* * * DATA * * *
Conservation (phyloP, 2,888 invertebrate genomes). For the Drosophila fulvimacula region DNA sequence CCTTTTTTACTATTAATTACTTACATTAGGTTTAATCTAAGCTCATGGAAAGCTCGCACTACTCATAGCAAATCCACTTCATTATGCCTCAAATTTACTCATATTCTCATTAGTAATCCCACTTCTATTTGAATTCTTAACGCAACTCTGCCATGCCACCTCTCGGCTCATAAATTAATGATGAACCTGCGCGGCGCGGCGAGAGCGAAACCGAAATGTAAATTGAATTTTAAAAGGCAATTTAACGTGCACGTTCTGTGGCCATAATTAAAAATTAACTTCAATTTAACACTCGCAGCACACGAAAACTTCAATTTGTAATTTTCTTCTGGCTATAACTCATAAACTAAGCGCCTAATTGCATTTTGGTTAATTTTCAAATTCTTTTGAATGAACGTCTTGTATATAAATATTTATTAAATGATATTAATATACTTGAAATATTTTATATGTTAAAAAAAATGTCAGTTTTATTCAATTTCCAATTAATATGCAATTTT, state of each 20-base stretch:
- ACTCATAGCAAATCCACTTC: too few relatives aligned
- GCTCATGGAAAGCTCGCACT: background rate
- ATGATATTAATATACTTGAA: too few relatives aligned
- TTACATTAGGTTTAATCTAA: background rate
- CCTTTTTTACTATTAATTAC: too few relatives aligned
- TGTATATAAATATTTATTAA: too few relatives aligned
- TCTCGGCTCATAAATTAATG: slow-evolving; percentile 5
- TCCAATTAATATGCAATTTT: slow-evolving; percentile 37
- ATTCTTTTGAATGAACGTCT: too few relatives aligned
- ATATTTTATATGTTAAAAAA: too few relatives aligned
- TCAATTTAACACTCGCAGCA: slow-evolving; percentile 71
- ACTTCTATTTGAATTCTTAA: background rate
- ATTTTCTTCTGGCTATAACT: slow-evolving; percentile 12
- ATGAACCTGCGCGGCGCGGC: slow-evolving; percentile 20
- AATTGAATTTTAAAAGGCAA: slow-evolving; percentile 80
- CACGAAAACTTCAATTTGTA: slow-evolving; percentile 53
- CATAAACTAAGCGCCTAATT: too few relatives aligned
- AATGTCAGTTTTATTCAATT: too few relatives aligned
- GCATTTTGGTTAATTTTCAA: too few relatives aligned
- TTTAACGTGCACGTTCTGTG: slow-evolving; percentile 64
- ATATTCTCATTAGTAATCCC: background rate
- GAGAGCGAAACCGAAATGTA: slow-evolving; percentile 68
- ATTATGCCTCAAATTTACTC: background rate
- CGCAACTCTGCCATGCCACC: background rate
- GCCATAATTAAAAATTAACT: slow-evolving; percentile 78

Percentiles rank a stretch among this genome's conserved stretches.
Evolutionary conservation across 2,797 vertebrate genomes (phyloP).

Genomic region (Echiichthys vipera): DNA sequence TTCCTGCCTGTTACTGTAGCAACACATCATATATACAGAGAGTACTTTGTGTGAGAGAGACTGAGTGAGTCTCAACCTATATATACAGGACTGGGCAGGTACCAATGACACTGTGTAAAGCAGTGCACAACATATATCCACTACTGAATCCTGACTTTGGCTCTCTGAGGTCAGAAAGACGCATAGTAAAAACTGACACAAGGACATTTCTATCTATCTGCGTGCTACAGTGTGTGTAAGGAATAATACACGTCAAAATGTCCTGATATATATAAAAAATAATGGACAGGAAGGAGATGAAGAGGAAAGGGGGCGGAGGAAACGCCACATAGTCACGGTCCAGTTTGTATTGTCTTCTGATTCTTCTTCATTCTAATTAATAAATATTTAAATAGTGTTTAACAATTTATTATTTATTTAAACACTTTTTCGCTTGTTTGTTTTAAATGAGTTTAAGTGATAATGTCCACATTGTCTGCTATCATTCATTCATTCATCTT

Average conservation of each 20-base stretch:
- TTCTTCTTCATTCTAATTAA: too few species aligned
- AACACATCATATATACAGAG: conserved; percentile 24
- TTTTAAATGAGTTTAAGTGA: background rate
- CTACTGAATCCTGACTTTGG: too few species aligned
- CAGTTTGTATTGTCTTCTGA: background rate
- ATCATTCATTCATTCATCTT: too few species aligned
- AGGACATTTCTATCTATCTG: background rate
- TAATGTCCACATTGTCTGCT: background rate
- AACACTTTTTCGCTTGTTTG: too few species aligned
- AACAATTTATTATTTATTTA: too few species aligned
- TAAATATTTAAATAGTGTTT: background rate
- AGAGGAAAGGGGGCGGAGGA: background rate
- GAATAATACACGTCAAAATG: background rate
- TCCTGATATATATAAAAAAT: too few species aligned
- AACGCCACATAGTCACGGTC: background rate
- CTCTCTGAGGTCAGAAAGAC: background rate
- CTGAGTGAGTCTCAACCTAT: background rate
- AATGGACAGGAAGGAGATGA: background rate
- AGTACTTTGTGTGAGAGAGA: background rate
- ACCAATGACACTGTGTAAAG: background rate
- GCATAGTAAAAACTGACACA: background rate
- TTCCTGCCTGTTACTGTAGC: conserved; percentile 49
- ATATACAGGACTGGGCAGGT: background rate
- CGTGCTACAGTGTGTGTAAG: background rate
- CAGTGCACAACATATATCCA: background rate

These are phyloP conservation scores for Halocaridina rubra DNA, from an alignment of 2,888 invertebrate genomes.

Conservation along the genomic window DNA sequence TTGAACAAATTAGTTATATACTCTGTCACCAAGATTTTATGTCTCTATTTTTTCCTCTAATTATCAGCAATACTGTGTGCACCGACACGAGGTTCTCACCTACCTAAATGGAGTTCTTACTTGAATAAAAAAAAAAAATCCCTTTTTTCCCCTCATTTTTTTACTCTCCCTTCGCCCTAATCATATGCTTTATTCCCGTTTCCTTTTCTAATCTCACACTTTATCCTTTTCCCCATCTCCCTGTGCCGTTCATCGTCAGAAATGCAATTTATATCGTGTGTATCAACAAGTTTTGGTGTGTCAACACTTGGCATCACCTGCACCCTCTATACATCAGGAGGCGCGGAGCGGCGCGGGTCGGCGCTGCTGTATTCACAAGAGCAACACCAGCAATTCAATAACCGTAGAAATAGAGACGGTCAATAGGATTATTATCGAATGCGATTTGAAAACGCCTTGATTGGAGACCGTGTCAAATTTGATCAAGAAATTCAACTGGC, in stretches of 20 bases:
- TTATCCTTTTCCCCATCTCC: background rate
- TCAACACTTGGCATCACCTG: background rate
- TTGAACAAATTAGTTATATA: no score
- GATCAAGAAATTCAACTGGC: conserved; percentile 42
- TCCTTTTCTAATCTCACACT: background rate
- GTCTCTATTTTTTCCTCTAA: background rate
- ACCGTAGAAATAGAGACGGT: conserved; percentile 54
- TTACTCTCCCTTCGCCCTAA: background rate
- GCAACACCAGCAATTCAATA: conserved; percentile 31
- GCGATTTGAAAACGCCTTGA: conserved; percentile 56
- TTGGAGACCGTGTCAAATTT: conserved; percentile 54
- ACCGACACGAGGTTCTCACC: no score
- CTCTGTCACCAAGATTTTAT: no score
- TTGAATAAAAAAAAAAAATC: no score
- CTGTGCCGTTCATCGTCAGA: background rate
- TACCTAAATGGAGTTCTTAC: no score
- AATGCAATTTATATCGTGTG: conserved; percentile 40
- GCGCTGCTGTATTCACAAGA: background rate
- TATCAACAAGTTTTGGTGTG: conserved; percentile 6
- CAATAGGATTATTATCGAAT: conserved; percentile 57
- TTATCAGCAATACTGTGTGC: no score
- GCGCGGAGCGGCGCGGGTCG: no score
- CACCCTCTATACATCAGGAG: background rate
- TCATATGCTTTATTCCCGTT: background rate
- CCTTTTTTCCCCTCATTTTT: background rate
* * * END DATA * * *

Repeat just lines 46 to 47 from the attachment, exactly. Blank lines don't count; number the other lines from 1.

- CTCTCTGAGGTCAGAAAGAC: background rate
- CTGAGTGAGTCTCAACCTAT: background rate